Hello, again, Maft readers. Our mood for this new year is a fighter, fearless and daring in the name of fashion, art, and creativity.
We were inspired by our collaboration shoot on New Year's Eve at Mooja store alongside the designer Farès Cheraït where we celebrated his brand-new project Life After Life Creative Lab, co-founded with Imed Rebai and Jaye, Karim El Atrouss. The shoot was a subtle teaser to finally introduce our tunisian designer of the month, Farès Cheraït .
On the outside, Farès is a multidisciplinary, proactive designer known for his originality and storytelling in his creations that shows his rock and rebel spirit. His use of leather and its characteristics have earned him distinction in the world of high-end ready-to-wear. He’s been providing Mooja as a space of expression where mingles artists, stylists, designers, and craftsmen of art worth him the success of several projects.
I visited the Mooja store this past weekend, and i was welcomed warmly by Farès and his PR Manager, Imene Klilib. The store was beyond my expectations, this funky modern concept store in the trendy street of Mutuelle Ville is alive with the collections from the Life After Life collaborative collection that's been recently held for the public.
We sat down in the middle of his open space atelier to bring you the scoop from the inside.
Who is Farès Cheraït of the past and present?
‘I am half German and half Tunisian. I grew up in Tunis until I was 17 then I went to France to continue my studies there. I came back to Tunisia to study business because of family pressure. Then in 1998, I went to London to study fashion.'
How did your journey with Fashion start? Why choosing Fashion specifically as an art form for you to express?
‘Growing up, I believed I was a very stylish boy. I always loved dressing up and experimenting with different styles. I wanted to create memorable looks for myself as a way of expression.
After quitting business school, I’ve realized that fashion is a deeper passion for me than just styling myself. That’s when I decided to enroll in London College of Fashion as my first step into making a career out of a boy’s hobby.’
Tell us about your studies in London, did it influence your style?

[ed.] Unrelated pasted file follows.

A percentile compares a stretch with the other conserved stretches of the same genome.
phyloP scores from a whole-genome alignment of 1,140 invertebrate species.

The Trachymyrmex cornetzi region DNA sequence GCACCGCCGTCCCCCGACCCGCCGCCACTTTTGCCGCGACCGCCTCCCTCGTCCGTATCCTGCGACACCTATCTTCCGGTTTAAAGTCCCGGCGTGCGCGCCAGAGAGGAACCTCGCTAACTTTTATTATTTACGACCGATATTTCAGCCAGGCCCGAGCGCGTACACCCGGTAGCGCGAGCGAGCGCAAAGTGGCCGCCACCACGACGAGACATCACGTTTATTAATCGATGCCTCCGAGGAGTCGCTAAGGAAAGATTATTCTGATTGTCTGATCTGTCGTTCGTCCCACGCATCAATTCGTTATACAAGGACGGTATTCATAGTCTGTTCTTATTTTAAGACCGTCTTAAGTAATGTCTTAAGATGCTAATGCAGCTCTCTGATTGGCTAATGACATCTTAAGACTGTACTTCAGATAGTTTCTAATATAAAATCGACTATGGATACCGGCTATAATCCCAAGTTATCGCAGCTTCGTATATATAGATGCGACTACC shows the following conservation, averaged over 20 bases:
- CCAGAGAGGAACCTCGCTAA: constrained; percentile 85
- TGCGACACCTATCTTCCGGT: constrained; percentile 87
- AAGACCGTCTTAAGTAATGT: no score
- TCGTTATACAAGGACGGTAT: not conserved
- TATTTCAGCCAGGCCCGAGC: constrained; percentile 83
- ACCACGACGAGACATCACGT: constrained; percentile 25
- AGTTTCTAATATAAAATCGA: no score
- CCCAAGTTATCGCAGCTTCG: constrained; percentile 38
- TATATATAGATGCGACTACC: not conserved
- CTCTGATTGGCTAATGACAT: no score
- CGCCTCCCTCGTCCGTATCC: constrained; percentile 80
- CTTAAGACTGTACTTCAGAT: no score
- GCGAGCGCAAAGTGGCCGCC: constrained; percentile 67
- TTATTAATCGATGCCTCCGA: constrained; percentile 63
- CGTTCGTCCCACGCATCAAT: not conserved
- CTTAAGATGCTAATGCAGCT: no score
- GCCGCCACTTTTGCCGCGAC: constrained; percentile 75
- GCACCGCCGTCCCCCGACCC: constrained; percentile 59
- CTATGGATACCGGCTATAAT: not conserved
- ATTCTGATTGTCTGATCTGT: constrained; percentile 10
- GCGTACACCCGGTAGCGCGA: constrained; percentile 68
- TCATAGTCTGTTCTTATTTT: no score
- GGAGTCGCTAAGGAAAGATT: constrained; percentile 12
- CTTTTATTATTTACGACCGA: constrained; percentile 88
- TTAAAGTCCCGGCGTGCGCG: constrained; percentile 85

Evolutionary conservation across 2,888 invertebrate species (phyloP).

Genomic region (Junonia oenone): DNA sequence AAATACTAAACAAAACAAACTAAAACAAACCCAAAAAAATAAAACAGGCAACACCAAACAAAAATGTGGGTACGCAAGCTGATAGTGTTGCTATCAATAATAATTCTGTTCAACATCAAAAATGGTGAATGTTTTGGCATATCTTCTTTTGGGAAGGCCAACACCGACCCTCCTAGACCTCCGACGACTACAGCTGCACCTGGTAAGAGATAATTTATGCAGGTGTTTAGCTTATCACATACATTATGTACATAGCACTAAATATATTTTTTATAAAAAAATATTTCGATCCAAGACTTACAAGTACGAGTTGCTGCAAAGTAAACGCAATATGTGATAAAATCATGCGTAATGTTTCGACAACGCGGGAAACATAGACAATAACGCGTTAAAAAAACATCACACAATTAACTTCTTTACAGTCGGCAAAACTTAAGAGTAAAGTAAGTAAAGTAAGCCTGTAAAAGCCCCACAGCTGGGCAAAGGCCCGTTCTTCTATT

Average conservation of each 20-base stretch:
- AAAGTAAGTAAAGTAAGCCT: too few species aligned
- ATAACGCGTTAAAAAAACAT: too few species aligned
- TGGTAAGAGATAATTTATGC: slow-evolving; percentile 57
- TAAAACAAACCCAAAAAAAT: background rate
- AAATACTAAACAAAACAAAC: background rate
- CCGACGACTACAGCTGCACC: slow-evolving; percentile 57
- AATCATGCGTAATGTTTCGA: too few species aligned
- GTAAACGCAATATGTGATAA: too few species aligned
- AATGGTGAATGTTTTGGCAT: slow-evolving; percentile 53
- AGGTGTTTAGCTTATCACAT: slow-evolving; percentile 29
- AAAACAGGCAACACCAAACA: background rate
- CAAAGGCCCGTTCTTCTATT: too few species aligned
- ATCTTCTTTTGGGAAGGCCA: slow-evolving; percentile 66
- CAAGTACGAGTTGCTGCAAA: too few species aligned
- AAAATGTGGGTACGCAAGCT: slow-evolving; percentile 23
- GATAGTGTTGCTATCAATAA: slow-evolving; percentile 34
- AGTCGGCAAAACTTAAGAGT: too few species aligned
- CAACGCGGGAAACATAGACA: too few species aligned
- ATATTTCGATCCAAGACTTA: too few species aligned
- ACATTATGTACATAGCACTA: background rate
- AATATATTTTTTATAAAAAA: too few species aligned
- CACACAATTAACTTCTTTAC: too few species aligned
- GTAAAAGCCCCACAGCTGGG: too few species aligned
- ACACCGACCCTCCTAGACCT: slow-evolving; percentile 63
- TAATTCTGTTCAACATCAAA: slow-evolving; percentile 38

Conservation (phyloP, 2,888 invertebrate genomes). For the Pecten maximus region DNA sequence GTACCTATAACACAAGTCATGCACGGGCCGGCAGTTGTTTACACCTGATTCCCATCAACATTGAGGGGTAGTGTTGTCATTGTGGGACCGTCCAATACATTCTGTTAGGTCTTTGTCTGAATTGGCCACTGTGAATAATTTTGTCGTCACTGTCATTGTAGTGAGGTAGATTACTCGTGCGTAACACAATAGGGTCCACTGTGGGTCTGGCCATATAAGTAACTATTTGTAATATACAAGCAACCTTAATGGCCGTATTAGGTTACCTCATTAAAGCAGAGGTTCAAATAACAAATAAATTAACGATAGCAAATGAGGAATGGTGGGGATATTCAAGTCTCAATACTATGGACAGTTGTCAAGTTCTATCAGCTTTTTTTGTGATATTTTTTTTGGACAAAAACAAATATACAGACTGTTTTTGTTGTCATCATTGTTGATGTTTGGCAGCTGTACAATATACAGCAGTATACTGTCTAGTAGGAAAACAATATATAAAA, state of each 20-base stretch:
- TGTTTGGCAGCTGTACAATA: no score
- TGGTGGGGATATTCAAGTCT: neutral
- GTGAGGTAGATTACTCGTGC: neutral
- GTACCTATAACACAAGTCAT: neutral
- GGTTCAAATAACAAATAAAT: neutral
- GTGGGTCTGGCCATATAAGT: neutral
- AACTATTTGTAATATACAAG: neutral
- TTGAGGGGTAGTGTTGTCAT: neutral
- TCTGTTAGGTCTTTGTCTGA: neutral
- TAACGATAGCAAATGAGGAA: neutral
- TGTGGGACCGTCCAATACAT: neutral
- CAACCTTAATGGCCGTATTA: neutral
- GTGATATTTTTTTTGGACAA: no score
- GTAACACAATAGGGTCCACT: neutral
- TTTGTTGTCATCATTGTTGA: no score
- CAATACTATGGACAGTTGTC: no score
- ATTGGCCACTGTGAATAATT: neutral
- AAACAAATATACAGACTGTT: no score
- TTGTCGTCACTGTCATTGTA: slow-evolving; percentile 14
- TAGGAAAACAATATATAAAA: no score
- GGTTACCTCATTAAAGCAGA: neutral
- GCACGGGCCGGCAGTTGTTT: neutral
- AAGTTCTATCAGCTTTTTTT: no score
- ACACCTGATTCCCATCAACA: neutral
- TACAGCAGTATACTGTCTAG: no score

‘My education in London was fruitful. I liked their learning style a lot. I learned about Art and Architecture. They taught us the basics and the techniques, and then they gave us total freedom to express and experiment with what we liked. I learned a lot from it and i had a good time. It was a very diverse and dynamic place, cosmopolitan, but I wasn't really influenced by the culture and city. I kept to my rock identity and style, but it definitely opened my mind more. And the weather was too gloomy for me, honestly.’
We heard that you had training with the designer Azzedine Alaïa, how was it?
‘It was a wonderful experience. At first, I was the little intern who got only the small tasks and none of the responsibility or work. I was frustrated for the first 2 weeks. I wanted to be more involved. Then one day, Mr. Azzedine came into the atelier, and he told me to step it up and be proactive, so I got annoyed at him then we had a chat about what i was feeling. He decided then for me to be his protégé and included me in his exhibition at Guggenheim Soho about the retrospective of AA. I had the opportunity to work with him with exposure to his vision and expertise. I was very committed, and I loved every moment of it. I was able to talk to models and designers and learn. It was the best experience an intern can ask for.'
Farès also went to Paris in 2002 to intern with Loannis GUIA, a greek designer, where he was able to develop his skills and experience. He was then an assistant for the famous french clothing designer Olivier Lapidus here in Tunis, where he was able to take more responsibility in his career and see the ready-to-wear clothing industry. He also worked together with him on his Collection capsule Lapidus x Kookaï. In 2004, he organized fashion shows for his own collections in Beirut, Tunis, Tripoli, and Ibiza when he launches into the ready-made industry and creates the brand ‘Berbers’. After that experience, he decided to stay and launch his career in Tunis with the Berbers collection, and in 2008, he opened his atelier in La Marsa and launched his brand holds its own name Farès Cheraït where it's showcased in Tunis firstly and then in Sicily to New York.
Berbers Collection - 2009 - Credit photos: Vincent De Marly
Walk me through your creative process when creating a collection. Do you follow a specific vision?
‘I don't have a specific vision that I work towards with my projects. Each time, I follow a different process in order to have more creative freedom of expression.’
You’ve been doing so many projects in parallel, what’s the rush?